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Straight out of Philadelphiahome of Coltrane, Benny Golson, Ted Curson, the Heaths, Odean Pope, McCoy Tyner, Mickey Roker, Joey DeFrancesco, and on and oncomes, surprisingly, some excellent Brazilian music.
Don't ask me how it got there. It's there, take my word for it.
Seemingly the inspiration of keyboardist Dan Kleiman, "Siora" the CD and, I assume, Siora the group take hold of Brazilian rhythms and deliver a repertoire of indigenous tune, as well as Kleiman compositions, with assurance, insight and affection.
Singer and guitarist Phyllis Chapell, however, stands out on every number, singing as she does the tunes interchangeably in English and Portuguese with clarity and understanding of the lyrics. Often backed by flutist Marc Adler, who assumes a Dave Valentin sensibility about things Brazilian, Chapell goes beyond singing. I mean, what use are the lyrics if you can't understand them, right? How many Americans understand Portuguese? Extending lyrics into sonic possibilities, Chapell's voice becomes another one of the instruments as she wordlessly asserts melody and takes the songs along her own route, wavering half tones and zooming along with sounds of her own making in approximation of instrumental sounds.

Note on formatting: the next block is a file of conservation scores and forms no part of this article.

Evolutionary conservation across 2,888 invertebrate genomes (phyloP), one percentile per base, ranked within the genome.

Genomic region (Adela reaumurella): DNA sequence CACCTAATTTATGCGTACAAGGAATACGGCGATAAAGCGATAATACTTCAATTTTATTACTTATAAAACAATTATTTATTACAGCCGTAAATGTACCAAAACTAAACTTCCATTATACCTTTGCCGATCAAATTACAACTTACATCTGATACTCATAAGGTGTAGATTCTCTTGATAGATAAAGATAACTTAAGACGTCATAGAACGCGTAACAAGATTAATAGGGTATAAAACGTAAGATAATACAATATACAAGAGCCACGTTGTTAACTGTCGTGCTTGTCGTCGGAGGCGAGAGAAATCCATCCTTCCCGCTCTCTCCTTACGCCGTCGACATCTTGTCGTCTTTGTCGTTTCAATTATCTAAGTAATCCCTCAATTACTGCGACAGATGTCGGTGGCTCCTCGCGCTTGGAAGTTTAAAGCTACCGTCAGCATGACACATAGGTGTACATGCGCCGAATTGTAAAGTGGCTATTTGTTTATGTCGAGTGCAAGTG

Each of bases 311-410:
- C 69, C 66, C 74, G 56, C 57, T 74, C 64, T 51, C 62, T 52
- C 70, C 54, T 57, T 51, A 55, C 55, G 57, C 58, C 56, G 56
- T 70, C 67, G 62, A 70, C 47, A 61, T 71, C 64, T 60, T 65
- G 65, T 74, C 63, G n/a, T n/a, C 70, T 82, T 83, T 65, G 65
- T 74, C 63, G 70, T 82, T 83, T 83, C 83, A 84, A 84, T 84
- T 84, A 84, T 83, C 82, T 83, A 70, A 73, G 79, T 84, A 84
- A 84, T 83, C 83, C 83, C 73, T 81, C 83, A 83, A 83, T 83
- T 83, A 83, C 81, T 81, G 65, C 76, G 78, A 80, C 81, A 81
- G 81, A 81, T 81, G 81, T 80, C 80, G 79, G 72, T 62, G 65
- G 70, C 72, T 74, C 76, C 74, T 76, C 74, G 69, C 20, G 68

"Siora" introduces a group influenced-nay, invigorated-by Brazilian culture, and as a result, Kleiman and Company have contributed to the genre as well.
Track Listing: Libre; Canto de Ossanha; Solitaire; Paramour; Agoniza, Mas Nao Morre; Points Of You; Under Paris Skies; Canyon Grand; Willy's Theme
Personnel: Dan Kleiman, piano, keyboards; Phyllis Chapell, vocals, guitar; Marc Adler, flutes; Chico Huff, bass; Steve Holloway, drums; Larry Marshall, Pablo Batista, percussion
I love jazz because it mixes intellect and emotion in a very spontaneous way.
I was first exposed to jazz by liberating a Coltrane and a Pharoah Sanders record from a friend in NYC and listening to them over and over until I got it.
My advice to new listeners is you have to take the time to listen to some jazz tunes a number of times until it starts to make sense.